Dora Ratjen’s mugshot.

A physician was summoned and after an examination he pronounced: “…secondary sexual characteristics unquestionably male. This person is indisputably to be regarded as a man”.

However, the physician described the genitalia as having a “coarse scarred stripe from the tip of the penis to the rear”, and stated his opinion that with this organ sexual intercourse would be impossible. This seems to describe an appearance similar to the result of a mika operation by Australian aboriginals in which the male urethra is slit open along the penis.

After birth, a high degree of hypospadias on a micro-penis, plus cryptorchidism, may give a midwife the impression of a vulva with a long clitoris – and the error may continue for many years, especially if the intersexual escapes expert medical examination.

It was thus that on September 21, 1938, the life of 19-year-old sportswoman Dora Ratjen came to an end, and that of Heinrich Ratjen began; a story that would continue to be spun until his death on April 22, 2008.

Although she had been celebrated and made much of for five years, Dora Ratjen nonetheless experienced her unmasking as liberation: “Ratjen admits defiantly to being happy that now everything is out in the open.

He has been expecting this moment for quite a long time, for he was quite clear in his own mind that one day taking part in sport as a woman would no longer be possible”.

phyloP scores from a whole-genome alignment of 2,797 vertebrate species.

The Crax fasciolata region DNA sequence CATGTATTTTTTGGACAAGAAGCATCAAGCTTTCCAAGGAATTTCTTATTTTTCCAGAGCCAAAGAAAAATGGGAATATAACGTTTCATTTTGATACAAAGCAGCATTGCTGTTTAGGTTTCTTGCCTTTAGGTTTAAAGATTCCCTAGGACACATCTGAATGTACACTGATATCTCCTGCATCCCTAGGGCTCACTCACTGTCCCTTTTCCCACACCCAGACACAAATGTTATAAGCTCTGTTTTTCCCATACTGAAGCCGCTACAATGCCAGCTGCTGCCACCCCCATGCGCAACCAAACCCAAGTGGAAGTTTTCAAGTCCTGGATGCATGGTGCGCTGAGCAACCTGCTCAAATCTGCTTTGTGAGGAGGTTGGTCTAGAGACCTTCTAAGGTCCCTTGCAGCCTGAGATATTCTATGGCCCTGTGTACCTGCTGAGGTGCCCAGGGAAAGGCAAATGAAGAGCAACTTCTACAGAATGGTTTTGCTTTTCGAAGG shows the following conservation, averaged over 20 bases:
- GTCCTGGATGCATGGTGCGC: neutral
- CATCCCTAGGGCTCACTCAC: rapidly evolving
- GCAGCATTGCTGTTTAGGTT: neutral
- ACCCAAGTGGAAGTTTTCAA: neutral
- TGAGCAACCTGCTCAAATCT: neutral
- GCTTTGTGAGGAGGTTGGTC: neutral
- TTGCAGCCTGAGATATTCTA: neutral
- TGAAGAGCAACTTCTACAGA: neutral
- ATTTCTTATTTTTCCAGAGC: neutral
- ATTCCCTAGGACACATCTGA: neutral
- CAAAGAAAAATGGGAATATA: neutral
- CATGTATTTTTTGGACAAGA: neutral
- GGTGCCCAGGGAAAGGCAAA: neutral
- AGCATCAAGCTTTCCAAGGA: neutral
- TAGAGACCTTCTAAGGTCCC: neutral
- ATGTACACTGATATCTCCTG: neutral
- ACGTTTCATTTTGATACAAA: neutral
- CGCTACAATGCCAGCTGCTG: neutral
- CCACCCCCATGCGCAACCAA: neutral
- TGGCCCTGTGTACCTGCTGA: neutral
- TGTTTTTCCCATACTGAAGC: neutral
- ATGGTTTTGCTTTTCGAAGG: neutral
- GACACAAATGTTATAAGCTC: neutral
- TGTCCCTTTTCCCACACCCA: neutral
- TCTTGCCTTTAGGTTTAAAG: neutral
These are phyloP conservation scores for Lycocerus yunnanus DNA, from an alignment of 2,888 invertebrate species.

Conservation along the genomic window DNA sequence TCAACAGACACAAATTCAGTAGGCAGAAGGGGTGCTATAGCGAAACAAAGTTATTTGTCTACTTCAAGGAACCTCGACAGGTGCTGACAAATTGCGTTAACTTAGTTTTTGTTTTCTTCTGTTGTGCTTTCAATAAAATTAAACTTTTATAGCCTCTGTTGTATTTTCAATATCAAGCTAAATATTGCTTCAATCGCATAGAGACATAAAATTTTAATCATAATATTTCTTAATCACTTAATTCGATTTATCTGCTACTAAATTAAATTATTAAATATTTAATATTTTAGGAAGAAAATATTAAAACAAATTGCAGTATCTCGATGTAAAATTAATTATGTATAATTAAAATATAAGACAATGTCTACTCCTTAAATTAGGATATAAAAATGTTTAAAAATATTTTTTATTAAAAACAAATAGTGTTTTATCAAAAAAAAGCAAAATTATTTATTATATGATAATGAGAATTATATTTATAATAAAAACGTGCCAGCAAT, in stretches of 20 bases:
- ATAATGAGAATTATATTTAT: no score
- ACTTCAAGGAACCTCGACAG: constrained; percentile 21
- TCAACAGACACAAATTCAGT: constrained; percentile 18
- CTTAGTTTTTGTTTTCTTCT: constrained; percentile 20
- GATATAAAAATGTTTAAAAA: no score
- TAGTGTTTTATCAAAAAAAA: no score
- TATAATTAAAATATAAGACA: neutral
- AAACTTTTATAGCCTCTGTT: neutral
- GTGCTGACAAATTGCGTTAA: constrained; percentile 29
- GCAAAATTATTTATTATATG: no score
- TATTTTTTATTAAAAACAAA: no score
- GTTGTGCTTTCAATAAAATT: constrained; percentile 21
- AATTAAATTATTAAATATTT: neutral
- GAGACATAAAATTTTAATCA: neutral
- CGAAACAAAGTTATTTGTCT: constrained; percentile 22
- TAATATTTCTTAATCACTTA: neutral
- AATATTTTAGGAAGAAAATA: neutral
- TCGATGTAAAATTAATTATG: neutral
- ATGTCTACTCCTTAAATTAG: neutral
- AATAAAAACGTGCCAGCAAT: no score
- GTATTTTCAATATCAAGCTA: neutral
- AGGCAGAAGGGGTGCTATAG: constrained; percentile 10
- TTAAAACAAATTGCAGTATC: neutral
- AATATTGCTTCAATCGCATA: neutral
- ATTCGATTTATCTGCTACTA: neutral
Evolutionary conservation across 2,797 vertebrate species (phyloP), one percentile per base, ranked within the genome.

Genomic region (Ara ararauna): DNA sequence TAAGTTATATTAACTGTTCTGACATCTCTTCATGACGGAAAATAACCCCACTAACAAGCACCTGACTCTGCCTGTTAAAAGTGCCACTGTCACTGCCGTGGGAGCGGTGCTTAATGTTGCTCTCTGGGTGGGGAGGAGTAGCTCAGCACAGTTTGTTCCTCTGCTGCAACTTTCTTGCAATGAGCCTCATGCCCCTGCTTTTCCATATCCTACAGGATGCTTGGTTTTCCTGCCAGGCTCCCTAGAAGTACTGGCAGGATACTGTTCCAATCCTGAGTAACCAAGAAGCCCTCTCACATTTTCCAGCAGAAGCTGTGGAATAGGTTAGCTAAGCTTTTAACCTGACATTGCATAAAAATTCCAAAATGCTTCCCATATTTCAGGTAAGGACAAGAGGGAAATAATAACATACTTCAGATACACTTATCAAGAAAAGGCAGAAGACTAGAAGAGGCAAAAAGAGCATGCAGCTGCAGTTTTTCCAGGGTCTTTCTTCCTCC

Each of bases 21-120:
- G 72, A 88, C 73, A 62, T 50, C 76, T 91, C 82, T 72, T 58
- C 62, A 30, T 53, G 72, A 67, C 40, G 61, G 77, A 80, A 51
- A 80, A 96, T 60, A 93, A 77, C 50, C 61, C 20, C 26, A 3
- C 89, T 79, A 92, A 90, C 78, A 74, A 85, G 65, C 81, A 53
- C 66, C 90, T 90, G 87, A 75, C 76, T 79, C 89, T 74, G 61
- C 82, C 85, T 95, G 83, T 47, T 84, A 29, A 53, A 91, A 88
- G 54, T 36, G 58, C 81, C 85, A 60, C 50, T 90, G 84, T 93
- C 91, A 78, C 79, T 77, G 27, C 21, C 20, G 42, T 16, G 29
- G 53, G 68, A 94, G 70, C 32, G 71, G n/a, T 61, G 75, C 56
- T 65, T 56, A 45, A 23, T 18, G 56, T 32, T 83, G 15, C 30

Ratjen's winning 1.63-meter jump at the 1937 German Athletics Championships.

Ratjen’s winning 1.63-meter jump at the 1937 German Athletics Championships.

Thus there was nothing left for the authorities other than to reveal the facts of the matter, which appeared in the next edition of “Der Leichtathlet” under the heading “Dora Ratjen without titles or records. No longer eligible for Women’s competitions”.

The article went on to state: “As a result of a medical examination, it has been established that Dora Ratjen can not be admitted to female competitions. Germany has requested the international athletics federation, via the Fachamt Leichtathletik in the DRL [bodies responsible for German sports], to erase the world record from the lists and remove the title of European champion. The Reichssportführer has put into force regulations which will make repetition of such a case in Germany impossible once and for all”.

Intersex, in humans and other animals, is a variation in sex characteristics including chromosomes, gonads, or genitals that do not allow an individual to be distinctly identified as male or female.

Such variation may involve genital ambiguity, and combinations of chromosomal genotype and sexual phenotype other than XY-male and XX-female. Intersex infants with ambiguous outer genitalia may be surgically ‘corrected’ to more easily fit into a socially accepted sex category.

About 1% of babies have genitals that do not allow an individual to be distinctly identified as male or female. A common method is default to girl because it’s easier to remove tissue than try to build up.

(Photo credit: Bundesarchiv / International Society of Olympic Historians).